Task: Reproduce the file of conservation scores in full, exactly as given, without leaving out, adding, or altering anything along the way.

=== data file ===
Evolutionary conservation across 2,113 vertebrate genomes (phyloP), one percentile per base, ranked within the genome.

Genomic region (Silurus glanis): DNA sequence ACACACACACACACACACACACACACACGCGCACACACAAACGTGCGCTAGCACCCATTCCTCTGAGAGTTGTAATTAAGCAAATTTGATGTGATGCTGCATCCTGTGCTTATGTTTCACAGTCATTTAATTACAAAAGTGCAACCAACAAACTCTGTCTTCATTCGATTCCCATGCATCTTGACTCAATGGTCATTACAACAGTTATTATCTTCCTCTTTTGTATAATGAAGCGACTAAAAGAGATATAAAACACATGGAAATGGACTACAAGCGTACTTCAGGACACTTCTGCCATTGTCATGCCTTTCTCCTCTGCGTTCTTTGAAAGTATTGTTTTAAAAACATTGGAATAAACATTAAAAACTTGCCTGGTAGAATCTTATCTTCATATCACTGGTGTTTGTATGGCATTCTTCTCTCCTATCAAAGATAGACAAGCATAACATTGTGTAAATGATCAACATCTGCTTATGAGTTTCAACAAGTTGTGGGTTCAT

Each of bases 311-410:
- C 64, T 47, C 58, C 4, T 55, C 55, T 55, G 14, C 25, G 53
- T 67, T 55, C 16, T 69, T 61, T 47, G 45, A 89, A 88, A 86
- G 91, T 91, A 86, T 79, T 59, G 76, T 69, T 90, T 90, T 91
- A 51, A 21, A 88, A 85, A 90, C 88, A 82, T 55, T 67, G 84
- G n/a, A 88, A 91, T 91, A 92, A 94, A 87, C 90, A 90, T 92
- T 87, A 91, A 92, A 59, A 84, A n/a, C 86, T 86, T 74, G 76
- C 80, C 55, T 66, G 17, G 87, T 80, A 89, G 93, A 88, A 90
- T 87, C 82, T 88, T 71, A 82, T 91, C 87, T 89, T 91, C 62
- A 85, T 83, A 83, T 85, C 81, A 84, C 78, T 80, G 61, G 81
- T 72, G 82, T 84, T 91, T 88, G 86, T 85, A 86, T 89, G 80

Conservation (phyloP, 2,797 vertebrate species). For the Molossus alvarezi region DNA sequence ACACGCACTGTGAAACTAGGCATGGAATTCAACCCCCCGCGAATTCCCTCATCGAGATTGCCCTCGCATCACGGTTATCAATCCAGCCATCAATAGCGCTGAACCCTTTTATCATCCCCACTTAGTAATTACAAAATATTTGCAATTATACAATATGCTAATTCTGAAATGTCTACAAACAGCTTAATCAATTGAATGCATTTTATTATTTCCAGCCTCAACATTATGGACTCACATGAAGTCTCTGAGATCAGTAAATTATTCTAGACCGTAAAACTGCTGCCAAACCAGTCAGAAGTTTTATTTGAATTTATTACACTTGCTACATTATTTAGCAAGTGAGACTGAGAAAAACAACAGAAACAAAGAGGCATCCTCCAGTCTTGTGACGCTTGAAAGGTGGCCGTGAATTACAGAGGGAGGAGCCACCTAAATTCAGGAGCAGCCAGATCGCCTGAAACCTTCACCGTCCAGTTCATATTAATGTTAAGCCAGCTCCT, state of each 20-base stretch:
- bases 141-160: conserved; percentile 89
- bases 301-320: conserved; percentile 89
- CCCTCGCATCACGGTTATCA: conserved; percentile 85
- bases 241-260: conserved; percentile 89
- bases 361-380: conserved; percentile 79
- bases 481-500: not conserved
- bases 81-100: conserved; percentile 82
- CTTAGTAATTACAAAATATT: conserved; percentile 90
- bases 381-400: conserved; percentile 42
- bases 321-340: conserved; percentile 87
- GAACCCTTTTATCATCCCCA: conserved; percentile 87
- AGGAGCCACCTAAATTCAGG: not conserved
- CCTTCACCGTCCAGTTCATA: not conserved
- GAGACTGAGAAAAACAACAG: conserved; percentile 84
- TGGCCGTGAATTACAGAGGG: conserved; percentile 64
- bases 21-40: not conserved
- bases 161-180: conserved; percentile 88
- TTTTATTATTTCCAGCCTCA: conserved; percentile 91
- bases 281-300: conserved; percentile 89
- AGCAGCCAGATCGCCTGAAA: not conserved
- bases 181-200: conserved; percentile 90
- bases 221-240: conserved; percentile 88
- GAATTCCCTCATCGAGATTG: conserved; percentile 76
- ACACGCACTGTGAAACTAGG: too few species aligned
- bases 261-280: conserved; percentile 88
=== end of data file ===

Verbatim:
Evolutionary conservation across 2,113 vertebrate genomes (phyloP), one percentile per base, ranked within the genome.

Genomic region (Silurus glanis): DNA sequence ACACACACACACACACACACACACACACGCGCACACACAAACGTGCGCTAGCACCCATTCCTCTGAGAGTTGTAATTAAGCAAATTTGATGTGATGCTGCATCCTGTGCTTATGTTTCACAGTCATTTAATTACAAAAGTGCAACCAACAAACTCTGTCTTCATTCGATTCCCATGCATCTTGACTCAATGGTCATTACAACAGTTATTATCTTCCTCTTTTGTATAATGAAGCGACTAAAAGAGATATAAAACACATGGAAATGGACTACAAGCGTACTTCAGGACACTTCTGCCATTGTCATGCCTTTCTCCTCTGCGTTCTTTGAAAGTATTGTTTTAAAAACATTGGAATAAACATTAAAAACTTGCCTGGTAGAATCTTATCTTCATATCACTGGTGTTTGTATGGCATTCTTCTCTCCTATCAAAGATAGACAAGCATAACATTGTGTAAATGATCAACATCTGCTTATGAGTTTCAACAAGTTGTGGGTTCAT

Each of bases 311-410:
- C 64, T 47, C 58, C 4, T 55, C 55, T 55, G 14, C 25, G 53
- T 67, T 55, C 16, T 69, T 61, T 47, G 45, A 89, A 88, A 86
- G 91, T 91, A 86, T 79, T 59, G 76, T 69, T 90, T 90, T 91
- A 51, A 21, A 88, A 85, A 90, C 88, A 82, T 55, T 67, G 84
- G n/a, A 88, A 91, T 91, A 92, A 94, A 87, C 90, A 90, T 92
- T 87, A 91, A 92, A 59, A 84, A n/a, C 86, T 86, T 74, G 76
- C 80, C 55, T 66, G 17, G 87, T 80, A 89, G 93, A 88, A 90
- T 87, C 82, T 88, T 71, A 82, T 91, C 87, T 89, T 91, C 62
- A 85, T 83, A 83, T 85, C 81, A 84, C 78, T 80, G 61, G 81
- T 72, G 82, T 84, T 91, T 88, G 86, T 85, A 86, T 89, G 80

Conservation (phyloP, 2,797 vertebrate species). For the Molossus alvarezi region DNA sequence ACACGCACTGTGAAACTAGGCATGGAATTCAACCCCCCGCGAATTCCCTCATCGAGATTGCCCTCGCATCACGGTTATCAATCCAGCCATCAATAGCGCTGAACCCTTTTATCATCCCCACTTAGTAATTACAAAATATTTGCAATTATACAATATGCTAATTCTGAAATGTCTACAAACAGCTTAATCAATTGAATGCATTTTATTATTTCCAGCCTCAACATTATGGACTCACATGAAGTCTCTGAGATCAGTAAATTATTCTAGACCGTAAAACTGCTGCCAAACCAGTCAGAAGTTTTATTTGAATTTATTACACTTGCTACATTATTTAGCAAGTGAGACTGAGAAAAACAACAGAAACAAAGAGGCATCCTCCAGTCTTGTGACGCTTGAAAGGTGGCCGTGAATTACAGAGGGAGGAGCCACCTAAATTCAGGAGCAGCCAGATCGCCTGAAACCTTCACCGTCCAGTTCATATTAATGTTAAGCCAGCTCCT, state of each 20-base stretch:
- bases 141-160: conserved; percentile 89
- bases 301-320: conserved; percentile 89
- CCCTCGCATCACGGTTATCA: conserved; percentile 85
- bases 241-260: conserved; percentile 89
- bases 361-380: conserved; percentile 79
- bases 481-500: not conserved
- bases 81-100: conserved; percentile 82
- CTTAGTAATTACAAAATATT: conserved; percentile 90
- bases 381-400: conserved; percentile 42
- bases 321-340: conserved; percentile 87
- GAACCCTTTTATCATCCCCA: conserved; percentile 87
- AGGAGCCACCTAAATTCAGG: not conserved
- CCTTCACCGTCCAGTTCATA: not conserved
- GAGACTGAGAAAAACAACAG: conserved; percentile 84
- TGGCCGTGAATTACAGAGGG: conserved; percentile 64
- bases 21-40: not conserved
- bases 161-180: conserved; percentile 88
- TTTTATTATTTCCAGCCTCA: conserved; percentile 91
- bases 281-300: conserved; percentile 89
- AGCAGCCAGATCGCCTGAAA: not conserved
- bases 181-200: conserved; percentile 90
- bases 221-240: conserved; percentile 88
- GAATTCCCTCATCGAGATTG: conserved; percentile 76
- ACACGCACTGTGAAACTAGG: too few species aligned
- bases 261-280: conserved; percentile 88